The road less traveled: Proposed additions to the Natchez Trace Parkway
Craig, William Carl
Master of Architecture
One of the most visionary landscape projects ever realized, the Natchez Trace Parkway, a 449-mile linear unit of the National Park Service, roughly follows and memorializes the old Natchez Trace, an historic Indian trail and then colonial settlement and trading route running from Natchez, MS to Nashville, TN. Intimately coupled with the varying contours of the land, the parkway offers a driving experience phenomenologically subtle and complex in addition to its clear historic significance. Despite its importance, this unique piece of terrestrial infrastructure is under constant pressure to normalize it which would, of course, ruin it. In response, the project becomes a series of nine rest areas/'stopping-points' each composed of two, small prototype buildings (repeated nine times in nine different configurations). As quantifiable anchors, these stops combine as an attempt to hold a large and slippery landscape, to make it even more uncommon and easily appreciated and thus to aid in its resistance to those who would undermine it.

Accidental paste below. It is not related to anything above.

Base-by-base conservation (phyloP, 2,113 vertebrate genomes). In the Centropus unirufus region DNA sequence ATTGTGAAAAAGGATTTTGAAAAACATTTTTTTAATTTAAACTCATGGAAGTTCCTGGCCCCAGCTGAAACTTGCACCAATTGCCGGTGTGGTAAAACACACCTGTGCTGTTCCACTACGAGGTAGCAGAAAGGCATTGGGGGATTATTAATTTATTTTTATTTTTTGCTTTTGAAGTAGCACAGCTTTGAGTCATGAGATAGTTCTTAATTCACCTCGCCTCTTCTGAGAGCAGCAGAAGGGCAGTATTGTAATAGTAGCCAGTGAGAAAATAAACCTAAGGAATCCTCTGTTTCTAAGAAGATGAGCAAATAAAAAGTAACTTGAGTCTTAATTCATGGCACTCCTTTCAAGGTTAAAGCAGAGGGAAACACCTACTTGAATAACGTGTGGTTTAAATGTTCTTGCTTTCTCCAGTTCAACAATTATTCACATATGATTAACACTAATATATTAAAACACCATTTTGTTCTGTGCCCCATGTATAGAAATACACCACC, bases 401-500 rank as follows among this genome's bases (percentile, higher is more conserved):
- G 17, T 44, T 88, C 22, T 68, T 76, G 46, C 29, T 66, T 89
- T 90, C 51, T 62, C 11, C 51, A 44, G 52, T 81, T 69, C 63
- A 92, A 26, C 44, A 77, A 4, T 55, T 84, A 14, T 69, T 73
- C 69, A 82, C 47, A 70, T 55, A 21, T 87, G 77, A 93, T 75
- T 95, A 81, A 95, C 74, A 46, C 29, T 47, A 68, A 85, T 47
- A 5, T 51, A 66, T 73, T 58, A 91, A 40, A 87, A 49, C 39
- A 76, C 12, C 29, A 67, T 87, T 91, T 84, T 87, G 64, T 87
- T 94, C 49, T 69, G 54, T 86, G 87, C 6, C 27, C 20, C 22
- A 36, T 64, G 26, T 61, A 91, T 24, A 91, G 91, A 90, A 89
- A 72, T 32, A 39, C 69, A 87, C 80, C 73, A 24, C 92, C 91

Geography; Architecture; Urban planning; Regional planning